Are humans naturally violent? Judging from the aggression and conflict that has plagued humanity’s past, many have succumbed to the view that such behavior is intrinsic to human nature. Uncritical acceptance of the view, however, leads to negativity, apathy and inaction.
On the contrary, violence is a distortion of our natural desire for harmony and inter-connection with others. A healthy, well-adjusted person desires peace for themselves, for their families and for everyone. People want to live in a world free from war, terrorism and violence.
The Baha’i writings teach that international peace is not only possible, but inevitable. It is not a vain and pious hope, but the next stage of our collective social evolution.
Humans have progressed from tribes, to city-states, to nations. World civilization is simply the next step. Prior to modern technologies, human civilizations were divided by vast distances and natural barriers. But no longer. The Earth is one homeland for all people. As the founder of the Baha’i Faith, Baha’u’llah stated, “The Earth is but one country and mankind its citizens.”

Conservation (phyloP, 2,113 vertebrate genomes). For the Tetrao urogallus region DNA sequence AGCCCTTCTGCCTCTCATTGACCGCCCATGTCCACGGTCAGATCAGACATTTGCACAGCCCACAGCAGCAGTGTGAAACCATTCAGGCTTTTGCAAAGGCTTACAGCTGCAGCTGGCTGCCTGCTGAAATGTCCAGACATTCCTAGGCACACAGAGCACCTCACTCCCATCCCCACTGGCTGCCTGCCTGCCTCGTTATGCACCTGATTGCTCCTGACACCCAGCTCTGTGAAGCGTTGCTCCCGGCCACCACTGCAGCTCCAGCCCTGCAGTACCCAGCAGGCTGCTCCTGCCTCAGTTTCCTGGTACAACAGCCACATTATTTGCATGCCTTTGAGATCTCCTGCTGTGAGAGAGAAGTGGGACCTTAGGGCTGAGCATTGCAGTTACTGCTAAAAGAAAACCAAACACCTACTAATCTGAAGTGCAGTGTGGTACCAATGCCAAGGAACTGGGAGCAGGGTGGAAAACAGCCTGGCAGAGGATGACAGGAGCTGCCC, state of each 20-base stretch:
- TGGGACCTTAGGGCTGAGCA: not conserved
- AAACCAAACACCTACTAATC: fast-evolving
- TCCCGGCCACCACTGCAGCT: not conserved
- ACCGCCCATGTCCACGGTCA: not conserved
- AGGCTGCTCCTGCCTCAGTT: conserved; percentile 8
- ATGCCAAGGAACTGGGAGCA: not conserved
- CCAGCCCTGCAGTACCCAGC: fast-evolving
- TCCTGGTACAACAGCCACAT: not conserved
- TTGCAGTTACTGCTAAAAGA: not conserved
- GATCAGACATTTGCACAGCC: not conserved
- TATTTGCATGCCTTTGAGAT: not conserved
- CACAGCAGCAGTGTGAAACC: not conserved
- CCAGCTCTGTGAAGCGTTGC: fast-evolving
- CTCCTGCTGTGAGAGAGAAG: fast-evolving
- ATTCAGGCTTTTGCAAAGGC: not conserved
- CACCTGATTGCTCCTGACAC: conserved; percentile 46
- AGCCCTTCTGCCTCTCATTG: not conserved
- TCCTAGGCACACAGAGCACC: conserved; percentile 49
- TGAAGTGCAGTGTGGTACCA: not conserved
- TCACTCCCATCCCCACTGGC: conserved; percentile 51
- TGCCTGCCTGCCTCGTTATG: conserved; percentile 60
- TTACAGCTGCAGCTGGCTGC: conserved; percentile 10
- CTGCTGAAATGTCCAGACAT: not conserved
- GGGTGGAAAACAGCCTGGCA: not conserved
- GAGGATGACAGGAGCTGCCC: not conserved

“Let your vision be world embracing,” he said.
The necessary steps to peace, from a Baha’i viewpoint, have been summarized in a statement called “The Promise of World Peace”:
“The Great Peace towards which people of good will throughout the centuries have inclined their hearts, of which seers and poets for countless generations have expressed their vision, and for which from age to age the sacred scriptures of mankind have constantly held the promise, is now at long last within the reach of the nations….”
According to the peace statement, humanity is now at a critical juncture: “Whether peace is to be reached only after unimaginable horrors precipitated by humanity’s stubborn clinging to old patterns of behavior, or is to be embraced now by an act of consultative will, is the choice before all who inhabit the Earth. At this critical juncture when the intractable problems confronting nations have been fused into one common concern for the whole world, failure to stem the tide of conflict and disorder would be unconscionably irresponsible.”
The old patterns of behavior to overcome include racism, an inordinate disparity between rich and poor, the inequality of women, religious fanaticism and unbridled nationalism. These are but signs of human immaturity that can, and will, be overcome.
In the final two articles of this series we will look at that process of overcoming these examples of social injustice from a Baha’i perspective.